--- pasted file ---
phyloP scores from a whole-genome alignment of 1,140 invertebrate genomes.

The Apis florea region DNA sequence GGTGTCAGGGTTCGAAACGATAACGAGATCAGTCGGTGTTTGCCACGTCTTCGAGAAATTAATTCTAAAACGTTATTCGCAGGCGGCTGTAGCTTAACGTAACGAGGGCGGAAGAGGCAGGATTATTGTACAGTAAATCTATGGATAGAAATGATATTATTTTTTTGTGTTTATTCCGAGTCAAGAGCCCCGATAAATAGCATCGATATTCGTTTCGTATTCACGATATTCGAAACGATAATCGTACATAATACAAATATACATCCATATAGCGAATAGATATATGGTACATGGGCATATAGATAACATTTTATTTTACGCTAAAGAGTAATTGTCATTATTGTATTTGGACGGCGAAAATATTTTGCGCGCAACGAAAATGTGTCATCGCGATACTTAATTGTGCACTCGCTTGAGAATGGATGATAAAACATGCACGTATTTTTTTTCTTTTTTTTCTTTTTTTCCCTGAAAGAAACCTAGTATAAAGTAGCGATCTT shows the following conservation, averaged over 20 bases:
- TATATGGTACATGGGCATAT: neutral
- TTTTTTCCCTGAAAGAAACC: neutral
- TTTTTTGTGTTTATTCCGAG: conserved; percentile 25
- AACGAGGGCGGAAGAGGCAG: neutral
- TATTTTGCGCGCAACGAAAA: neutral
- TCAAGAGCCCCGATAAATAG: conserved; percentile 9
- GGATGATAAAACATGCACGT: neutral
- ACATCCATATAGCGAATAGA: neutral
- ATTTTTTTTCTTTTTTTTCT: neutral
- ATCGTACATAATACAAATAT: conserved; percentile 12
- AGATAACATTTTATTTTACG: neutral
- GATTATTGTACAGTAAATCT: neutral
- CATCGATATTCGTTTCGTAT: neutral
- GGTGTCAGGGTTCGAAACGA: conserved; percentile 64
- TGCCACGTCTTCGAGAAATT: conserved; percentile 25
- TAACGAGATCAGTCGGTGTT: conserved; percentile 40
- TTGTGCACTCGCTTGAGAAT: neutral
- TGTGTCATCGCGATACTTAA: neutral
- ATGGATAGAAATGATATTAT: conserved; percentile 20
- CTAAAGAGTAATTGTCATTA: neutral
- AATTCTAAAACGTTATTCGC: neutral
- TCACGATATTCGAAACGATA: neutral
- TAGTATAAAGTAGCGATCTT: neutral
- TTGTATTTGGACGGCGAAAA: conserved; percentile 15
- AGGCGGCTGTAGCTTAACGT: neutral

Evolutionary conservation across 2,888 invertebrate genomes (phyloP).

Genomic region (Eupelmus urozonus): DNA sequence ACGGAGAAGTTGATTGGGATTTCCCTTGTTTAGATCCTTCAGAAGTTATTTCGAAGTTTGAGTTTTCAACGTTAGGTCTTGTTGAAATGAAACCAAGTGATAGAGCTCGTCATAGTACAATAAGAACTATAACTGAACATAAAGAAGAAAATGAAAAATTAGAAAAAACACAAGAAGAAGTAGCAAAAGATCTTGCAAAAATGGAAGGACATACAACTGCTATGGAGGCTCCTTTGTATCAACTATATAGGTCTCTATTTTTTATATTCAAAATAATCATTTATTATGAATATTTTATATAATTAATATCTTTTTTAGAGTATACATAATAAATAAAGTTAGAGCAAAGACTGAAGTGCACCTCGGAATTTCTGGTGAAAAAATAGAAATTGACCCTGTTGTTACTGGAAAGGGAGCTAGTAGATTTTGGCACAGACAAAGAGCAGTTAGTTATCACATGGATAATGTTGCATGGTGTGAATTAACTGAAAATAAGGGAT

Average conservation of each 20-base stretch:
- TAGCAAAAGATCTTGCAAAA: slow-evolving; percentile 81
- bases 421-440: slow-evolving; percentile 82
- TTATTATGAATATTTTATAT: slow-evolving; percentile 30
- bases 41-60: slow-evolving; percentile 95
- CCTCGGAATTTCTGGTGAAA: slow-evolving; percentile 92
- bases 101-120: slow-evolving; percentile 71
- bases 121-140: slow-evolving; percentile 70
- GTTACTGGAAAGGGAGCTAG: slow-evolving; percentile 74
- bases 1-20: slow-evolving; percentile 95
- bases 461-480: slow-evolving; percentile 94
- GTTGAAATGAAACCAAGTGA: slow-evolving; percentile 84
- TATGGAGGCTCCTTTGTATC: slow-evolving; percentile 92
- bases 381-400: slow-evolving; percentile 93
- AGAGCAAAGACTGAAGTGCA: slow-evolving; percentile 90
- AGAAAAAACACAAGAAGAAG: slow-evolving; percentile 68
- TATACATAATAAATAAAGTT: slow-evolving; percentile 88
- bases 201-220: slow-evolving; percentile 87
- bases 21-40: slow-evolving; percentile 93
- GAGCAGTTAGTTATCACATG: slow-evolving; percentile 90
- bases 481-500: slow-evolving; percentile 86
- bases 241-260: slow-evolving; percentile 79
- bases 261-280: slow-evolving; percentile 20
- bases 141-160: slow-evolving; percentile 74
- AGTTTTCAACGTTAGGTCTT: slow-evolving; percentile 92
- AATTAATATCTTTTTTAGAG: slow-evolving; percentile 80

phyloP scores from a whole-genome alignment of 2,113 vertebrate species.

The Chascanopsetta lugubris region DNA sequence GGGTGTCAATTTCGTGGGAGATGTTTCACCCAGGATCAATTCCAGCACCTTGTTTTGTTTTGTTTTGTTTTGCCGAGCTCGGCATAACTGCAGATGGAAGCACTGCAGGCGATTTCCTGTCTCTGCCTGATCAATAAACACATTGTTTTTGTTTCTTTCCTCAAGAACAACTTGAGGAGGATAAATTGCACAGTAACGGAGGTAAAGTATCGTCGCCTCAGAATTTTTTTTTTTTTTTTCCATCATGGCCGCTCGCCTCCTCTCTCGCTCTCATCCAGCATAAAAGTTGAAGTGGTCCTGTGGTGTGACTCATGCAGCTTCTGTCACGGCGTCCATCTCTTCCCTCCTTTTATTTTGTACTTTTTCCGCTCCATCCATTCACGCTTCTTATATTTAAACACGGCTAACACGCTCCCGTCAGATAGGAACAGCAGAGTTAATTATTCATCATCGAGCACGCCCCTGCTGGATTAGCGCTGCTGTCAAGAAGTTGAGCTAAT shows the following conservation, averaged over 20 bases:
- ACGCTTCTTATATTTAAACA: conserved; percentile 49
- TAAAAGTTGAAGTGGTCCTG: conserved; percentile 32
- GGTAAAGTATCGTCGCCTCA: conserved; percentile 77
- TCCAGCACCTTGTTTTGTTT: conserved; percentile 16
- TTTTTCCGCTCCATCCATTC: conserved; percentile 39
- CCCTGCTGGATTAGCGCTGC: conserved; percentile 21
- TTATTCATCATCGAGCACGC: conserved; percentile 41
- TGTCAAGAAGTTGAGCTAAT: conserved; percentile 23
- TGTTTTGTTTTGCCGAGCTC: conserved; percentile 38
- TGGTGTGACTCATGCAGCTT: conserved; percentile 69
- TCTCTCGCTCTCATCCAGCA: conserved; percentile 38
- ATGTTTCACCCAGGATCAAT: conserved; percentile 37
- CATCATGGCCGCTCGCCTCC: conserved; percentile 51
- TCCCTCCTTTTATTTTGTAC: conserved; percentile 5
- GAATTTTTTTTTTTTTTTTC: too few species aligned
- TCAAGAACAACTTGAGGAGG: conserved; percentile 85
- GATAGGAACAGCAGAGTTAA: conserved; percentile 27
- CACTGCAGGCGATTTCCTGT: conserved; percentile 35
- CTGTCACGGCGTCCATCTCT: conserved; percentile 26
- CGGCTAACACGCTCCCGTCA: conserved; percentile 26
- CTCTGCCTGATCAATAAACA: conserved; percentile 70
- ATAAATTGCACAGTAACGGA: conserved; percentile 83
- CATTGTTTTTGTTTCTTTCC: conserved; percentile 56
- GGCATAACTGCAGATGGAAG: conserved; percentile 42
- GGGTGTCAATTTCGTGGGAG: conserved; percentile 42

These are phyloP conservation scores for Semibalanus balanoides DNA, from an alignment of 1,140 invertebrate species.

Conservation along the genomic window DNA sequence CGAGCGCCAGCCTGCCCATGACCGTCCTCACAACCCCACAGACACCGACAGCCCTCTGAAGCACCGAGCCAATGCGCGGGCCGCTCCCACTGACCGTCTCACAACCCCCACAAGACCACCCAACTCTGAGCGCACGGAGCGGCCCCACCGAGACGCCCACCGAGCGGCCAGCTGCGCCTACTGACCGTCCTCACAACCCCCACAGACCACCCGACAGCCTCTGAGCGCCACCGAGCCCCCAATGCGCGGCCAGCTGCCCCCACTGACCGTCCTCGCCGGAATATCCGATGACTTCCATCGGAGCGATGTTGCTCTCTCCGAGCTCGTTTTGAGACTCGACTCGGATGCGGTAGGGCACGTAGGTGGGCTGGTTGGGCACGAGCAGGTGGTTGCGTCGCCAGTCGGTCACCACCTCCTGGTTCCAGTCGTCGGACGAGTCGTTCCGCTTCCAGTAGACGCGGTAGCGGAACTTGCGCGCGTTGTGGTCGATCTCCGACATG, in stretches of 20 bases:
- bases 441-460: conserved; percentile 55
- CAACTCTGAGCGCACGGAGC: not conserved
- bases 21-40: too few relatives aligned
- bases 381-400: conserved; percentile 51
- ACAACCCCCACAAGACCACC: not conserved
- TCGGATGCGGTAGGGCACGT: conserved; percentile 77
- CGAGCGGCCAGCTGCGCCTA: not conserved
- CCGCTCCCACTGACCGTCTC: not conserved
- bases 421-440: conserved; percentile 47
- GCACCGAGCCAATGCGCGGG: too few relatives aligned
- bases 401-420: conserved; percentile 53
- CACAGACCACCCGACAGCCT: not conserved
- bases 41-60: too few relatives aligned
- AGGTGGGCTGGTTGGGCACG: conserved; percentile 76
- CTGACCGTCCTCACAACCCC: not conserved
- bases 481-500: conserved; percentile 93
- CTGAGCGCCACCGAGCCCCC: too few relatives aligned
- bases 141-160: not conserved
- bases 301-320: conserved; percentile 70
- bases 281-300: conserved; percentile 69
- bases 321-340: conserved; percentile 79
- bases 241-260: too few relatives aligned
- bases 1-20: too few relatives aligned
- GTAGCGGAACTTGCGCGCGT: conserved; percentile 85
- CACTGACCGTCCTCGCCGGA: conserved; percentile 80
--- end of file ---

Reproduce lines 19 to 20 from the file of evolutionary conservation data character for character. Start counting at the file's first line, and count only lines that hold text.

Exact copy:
- TTGTGCACTCGCTTGAGAAT: neutral
- TGTGTCATCGCGATACTTAA: neutral